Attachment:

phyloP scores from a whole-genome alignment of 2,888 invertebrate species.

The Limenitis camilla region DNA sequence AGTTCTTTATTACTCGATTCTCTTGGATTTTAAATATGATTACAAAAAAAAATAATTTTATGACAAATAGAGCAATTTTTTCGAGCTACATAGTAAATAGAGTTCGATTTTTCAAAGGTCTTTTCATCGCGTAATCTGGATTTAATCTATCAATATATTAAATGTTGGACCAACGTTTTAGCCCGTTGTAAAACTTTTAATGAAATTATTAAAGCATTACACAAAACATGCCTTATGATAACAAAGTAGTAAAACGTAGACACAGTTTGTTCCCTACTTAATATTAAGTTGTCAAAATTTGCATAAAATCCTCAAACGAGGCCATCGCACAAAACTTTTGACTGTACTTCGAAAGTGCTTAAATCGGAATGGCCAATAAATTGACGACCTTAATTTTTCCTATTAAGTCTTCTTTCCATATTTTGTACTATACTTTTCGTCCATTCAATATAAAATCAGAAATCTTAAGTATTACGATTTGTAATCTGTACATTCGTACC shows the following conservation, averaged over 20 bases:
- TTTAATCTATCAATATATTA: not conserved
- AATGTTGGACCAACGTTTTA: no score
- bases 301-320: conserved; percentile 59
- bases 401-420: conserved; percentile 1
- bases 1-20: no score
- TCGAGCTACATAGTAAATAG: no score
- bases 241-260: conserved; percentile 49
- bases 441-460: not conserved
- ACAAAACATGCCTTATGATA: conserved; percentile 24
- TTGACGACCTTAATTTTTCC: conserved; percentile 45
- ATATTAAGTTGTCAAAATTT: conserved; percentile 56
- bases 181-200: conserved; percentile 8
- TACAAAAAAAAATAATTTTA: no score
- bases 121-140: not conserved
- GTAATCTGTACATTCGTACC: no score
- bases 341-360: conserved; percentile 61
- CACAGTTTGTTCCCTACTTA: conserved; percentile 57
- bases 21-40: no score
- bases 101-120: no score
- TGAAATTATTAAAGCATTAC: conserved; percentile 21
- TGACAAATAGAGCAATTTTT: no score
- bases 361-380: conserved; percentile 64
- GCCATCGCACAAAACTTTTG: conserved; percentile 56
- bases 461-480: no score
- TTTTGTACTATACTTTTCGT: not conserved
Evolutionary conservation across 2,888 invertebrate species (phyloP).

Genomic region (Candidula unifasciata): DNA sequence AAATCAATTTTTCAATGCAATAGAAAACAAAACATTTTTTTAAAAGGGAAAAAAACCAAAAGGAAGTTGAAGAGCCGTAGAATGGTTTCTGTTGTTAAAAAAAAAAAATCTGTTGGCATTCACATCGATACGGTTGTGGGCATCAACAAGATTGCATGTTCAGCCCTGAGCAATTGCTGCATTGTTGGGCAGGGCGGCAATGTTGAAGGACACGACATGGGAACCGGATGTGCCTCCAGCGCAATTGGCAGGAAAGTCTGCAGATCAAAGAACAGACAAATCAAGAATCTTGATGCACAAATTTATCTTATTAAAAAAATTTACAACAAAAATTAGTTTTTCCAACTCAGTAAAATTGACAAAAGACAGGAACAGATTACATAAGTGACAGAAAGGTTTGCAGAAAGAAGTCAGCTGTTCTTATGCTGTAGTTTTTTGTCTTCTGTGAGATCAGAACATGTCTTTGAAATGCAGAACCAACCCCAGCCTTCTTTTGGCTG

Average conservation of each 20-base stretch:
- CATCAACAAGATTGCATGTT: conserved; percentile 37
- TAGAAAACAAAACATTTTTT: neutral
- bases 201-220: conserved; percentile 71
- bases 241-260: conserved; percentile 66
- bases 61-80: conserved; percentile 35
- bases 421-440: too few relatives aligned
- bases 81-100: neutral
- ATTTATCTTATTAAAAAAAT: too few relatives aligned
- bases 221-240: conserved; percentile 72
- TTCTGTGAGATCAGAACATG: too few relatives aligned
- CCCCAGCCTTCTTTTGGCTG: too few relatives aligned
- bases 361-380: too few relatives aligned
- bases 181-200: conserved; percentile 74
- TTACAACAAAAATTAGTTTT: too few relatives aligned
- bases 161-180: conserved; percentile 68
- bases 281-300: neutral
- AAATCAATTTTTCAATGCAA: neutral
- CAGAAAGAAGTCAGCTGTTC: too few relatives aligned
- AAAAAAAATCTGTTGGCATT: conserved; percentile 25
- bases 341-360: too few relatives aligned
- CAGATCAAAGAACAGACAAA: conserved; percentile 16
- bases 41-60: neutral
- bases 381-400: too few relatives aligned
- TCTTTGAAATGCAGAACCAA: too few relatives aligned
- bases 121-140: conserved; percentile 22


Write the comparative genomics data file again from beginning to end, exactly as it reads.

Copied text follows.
phyloP scores from a whole-genome alignment of 2,888 invertebrate species.

The Limenitis camilla region DNA sequence AGTTCTTTATTACTCGATTCTCTTGGATTTTAAATATGATTACAAAAAAAAATAATTTTATGACAAATAGAGCAATTTTTTCGAGCTACATAGTAAATAGAGTTCGATTTTTCAAAGGTCTTTTCATCGCGTAATCTGGATTTAATCTATCAATATATTAAATGTTGGACCAACGTTTTAGCCCGTTGTAAAACTTTTAATGAAATTATTAAAGCATTACACAAAACATGCCTTATGATAACAAAGTAGTAAAACGTAGACACAGTTTGTTCCCTACTTAATATTAAGTTGTCAAAATTTGCATAAAATCCTCAAACGAGGCCATCGCACAAAACTTTTGACTGTACTTCGAAAGTGCTTAAATCGGAATGGCCAATAAATTGACGACCTTAATTTTTCCTATTAAGTCTTCTTTCCATATTTTGTACTATACTTTTCGTCCATTCAATATAAAATCAGAAATCTTAAGTATTACGATTTGTAATCTGTACATTCGTACC shows the following conservation, averaged over 20 bases:
- TTTAATCTATCAATATATTA: not conserved
- AATGTTGGACCAACGTTTTA: no score
- bases 301-320: conserved; percentile 59
- bases 401-420: conserved; percentile 1
- bases 1-20: no score
- TCGAGCTACATAGTAAATAG: no score
- bases 241-260: conserved; percentile 49
- bases 441-460: not conserved
- ACAAAACATGCCTTATGATA: conserved; percentile 24
- TTGACGACCTTAATTTTTCC: conserved; percentile 45
- ATATTAAGTTGTCAAAATTT: conserved; percentile 56
- bases 181-200: conserved; percentile 8
- TACAAAAAAAAATAATTTTA: no score
- bases 121-140: not conserved
- GTAATCTGTACATTCGTACC: no score
- bases 341-360: conserved; percentile 61
- CACAGTTTGTTCCCTACTTA: conserved; percentile 57
- bases 21-40: no score
- bases 101-120: no score
- TGAAATTATTAAAGCATTAC: conserved; percentile 21
- TGACAAATAGAGCAATTTTT: no score
- bases 361-380: conserved; percentile 64
- GCCATCGCACAAAACTTTTG: conserved; percentile 56
- bases 461-480: no score
- TTTTGTACTATACTTTTCGT: not conserved
Evolutionary conservation across 2,888 invertebrate species (phyloP).

Genomic region (Candidula unifasciata): DNA sequence AAATCAATTTTTCAATGCAATAGAAAACAAAACATTTTTTTAAAAGGGAAAAAAACCAAAAGGAAGTTGAAGAGCCGTAGAATGGTTTCTGTTGTTAAAAAAAAAAAATCTGTTGGCATTCACATCGATACGGTTGTGGGCATCAACAAGATTGCATGTTCAGCCCTGAGCAATTGCTGCATTGTTGGGCAGGGCGGCAATGTTGAAGGACACGACATGGGAACCGGATGTGCCTCCAGCGCAATTGGCAGGAAAGTCTGCAGATCAAAGAACAGACAAATCAAGAATCTTGATGCACAAATTTATCTTATTAAAAAAATTTACAACAAAAATTAGTTTTTCCAACTCAGTAAAATTGACAAAAGACAGGAACAGATTACATAAGTGACAGAAAGGTTTGCAGAAAGAAGTCAGCTGTTCTTATGCTGTAGTTTTTTGTCTTCTGTGAGATCAGAACATGTCTTTGAAATGCAGAACCAACCCCAGCCTTCTTTTGGCTG

Average conservation of each 20-base stretch:
- CATCAACAAGATTGCATGTT: conserved; percentile 37
- TAGAAAACAAAACATTTTTT: neutral
- bases 201-220: conserved; percentile 71
- bases 241-260: conserved; percentile 66
- bases 61-80: conserved; percentile 35
- bases 421-440: too few relatives aligned
- bases 81-100: neutral
- ATTTATCTTATTAAAAAAAT: too few relatives aligned
- bases 221-240: conserved; percentile 72
- TTCTGTGAGATCAGAACATG: too few relatives aligned
- CCCCAGCCTTCTTTTGGCTG: too few relatives aligned
- bases 361-380: too few relatives aligned
- bases 181-200: conserved; percentile 74
- TTACAACAAAAATTAGTTTT: too few relatives aligned
- bases 161-180: conserved; percentile 68
- bases 281-300: neutral
- AAATCAATTTTTCAATGCAA: neutral
- CAGAAAGAAGTCAGCTGTTC: too few relatives aligned
- AAAAAAAATCTGTTGGCATT: conserved; percentile 25
- bases 341-360: too few relatives aligned
- CAGATCAAAGAACAGACAAA: conserved; percentile 16
- bases 41-60: neutral
- bases 381-400: too few relatives aligned
- TCTTTGAAATGCAGAACCAA: too few relatives aligned
- bases 121-140: conserved; percentile 22